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May 13, 2010

Vitamin A of maternal affect offspring's lung function

LONDON: Scientists 've discovered that deficiency of Vitamin A in the mother's body may affect the lung function in the child.
Scientists at The Johns Hopkins Bloomberg School of Public Health conducted a study in order to come to this conclusion.
"Children of mothers who received Vitamin A supplementation before, during & after pregnancy had significantly improved lung function when compared to those whose mothers received beta-carotene supplementation or placebo," said lead author of the study, William Checkley, MD, PhD, assistant professor in the Division of Pulmonary & Critical Care of the Johns Hopkins School of Medicine with a joint appointment in the Bloomberg School's Department of International Health.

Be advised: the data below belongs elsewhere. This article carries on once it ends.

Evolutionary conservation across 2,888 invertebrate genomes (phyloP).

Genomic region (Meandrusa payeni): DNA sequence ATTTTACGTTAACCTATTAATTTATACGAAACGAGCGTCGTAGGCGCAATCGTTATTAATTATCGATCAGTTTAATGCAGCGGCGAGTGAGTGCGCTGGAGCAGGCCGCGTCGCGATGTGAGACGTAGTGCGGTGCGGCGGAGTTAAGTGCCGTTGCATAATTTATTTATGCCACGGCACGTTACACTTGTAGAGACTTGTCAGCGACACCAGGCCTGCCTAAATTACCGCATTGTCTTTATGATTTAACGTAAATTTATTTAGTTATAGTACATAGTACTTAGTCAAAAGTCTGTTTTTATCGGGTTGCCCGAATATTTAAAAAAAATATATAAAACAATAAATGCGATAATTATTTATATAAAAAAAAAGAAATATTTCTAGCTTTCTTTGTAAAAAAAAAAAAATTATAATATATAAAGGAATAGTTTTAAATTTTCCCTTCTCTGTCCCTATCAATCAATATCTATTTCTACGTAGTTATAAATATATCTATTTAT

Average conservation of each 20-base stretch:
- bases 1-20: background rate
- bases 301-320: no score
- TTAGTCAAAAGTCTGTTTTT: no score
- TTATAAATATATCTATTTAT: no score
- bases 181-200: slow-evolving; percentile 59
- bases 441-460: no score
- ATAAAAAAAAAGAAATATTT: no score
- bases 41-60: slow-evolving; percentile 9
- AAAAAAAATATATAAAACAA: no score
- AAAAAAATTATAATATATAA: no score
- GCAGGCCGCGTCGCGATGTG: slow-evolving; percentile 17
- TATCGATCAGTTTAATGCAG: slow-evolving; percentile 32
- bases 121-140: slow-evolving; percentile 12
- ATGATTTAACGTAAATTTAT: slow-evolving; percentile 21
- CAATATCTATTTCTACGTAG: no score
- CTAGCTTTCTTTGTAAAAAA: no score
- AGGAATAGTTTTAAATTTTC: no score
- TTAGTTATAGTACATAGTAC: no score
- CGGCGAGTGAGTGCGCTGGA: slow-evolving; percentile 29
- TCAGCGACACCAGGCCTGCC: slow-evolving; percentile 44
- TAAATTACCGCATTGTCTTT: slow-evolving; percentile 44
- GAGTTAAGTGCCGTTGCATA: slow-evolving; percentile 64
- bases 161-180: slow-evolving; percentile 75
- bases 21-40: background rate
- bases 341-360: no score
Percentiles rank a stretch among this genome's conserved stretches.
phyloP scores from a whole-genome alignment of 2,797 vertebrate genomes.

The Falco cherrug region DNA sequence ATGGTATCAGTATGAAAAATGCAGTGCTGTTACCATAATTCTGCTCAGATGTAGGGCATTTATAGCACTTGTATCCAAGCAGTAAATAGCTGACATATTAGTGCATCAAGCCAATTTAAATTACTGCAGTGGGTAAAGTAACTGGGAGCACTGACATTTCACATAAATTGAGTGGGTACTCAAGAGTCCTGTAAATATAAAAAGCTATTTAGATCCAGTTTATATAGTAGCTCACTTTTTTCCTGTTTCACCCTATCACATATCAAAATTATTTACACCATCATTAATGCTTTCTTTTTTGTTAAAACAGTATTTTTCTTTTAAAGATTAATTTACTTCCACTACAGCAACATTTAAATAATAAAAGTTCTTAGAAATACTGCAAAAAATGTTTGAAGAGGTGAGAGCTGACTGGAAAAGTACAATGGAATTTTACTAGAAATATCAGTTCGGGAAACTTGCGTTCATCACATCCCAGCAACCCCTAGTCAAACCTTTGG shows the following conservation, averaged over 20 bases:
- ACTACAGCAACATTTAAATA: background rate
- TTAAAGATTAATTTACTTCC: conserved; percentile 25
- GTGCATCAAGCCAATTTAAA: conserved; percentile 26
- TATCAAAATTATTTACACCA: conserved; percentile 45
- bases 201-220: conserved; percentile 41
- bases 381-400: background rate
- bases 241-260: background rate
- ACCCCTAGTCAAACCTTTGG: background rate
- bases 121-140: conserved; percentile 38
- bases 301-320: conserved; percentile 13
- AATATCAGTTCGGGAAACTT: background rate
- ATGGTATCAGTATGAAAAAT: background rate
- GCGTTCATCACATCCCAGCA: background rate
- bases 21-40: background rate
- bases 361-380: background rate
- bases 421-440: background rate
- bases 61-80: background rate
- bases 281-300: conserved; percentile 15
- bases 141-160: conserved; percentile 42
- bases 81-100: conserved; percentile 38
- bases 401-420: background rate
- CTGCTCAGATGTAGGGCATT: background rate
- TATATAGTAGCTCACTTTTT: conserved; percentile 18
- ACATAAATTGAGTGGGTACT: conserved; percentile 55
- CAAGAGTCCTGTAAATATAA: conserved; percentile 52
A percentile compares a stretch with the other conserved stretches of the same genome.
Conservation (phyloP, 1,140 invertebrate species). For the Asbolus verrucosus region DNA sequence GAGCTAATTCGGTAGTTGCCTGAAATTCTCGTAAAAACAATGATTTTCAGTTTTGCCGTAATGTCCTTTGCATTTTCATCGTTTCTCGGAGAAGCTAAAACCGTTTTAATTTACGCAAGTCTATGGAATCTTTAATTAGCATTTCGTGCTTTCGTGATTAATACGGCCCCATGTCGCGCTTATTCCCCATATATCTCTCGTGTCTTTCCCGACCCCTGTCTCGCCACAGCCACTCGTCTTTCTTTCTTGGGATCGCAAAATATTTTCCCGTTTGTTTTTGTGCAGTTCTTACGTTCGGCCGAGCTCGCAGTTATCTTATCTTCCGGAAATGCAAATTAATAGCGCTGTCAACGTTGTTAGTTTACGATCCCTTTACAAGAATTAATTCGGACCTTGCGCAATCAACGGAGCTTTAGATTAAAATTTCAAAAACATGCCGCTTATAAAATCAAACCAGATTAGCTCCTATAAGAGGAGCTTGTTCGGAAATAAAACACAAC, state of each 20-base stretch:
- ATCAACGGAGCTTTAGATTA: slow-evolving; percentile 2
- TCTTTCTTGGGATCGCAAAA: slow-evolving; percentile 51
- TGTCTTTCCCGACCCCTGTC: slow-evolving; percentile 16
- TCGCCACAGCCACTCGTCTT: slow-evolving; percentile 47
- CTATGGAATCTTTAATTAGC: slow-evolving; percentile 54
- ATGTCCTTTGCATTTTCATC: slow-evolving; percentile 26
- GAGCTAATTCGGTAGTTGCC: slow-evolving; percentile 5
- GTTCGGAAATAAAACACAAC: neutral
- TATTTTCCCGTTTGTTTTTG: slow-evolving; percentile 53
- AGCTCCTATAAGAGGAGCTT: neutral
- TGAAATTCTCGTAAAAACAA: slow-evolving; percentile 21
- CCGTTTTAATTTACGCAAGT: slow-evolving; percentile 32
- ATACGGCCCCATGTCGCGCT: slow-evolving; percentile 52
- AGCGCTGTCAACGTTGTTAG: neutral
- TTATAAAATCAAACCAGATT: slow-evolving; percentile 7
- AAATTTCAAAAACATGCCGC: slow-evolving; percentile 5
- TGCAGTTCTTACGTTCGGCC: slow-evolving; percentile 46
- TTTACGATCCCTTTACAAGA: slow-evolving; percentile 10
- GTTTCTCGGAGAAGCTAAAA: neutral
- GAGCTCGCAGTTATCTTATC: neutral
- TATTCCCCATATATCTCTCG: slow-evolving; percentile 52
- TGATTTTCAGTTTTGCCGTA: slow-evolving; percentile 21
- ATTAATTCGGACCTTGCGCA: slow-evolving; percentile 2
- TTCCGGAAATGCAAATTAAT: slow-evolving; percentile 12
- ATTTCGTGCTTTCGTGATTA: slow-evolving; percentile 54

They found that children whose mothers received Vitamin A instead of a placebo had a significantly greater forced expiratory volume at one second (FEV1) & a greater forced vital capacity (FVC), while children whose mothers received beta-carotene instead of a placebo had similar FEV & FVC.

Vitamin A deficiency affects nearly 190 million preschool-age children worldwide & is the underlying cause of 650,000 early childhood deaths annually. In the 1970s, Alfred Sommer, MD, MHS, dean emeritus at the Bloomberg School of Public Health, & colleagues discovered the link between Vitamin A deficiency & night blindness among children in rural Indonesia & found that Vitamin A given twice a year reduced childhood mortality by a third. The World Bank declared Vitamin A supplementation as one of the most cost-effective medical interventions of all time.
The results are published in the May 13, 2010, issue of the New England Journal of Medicine.

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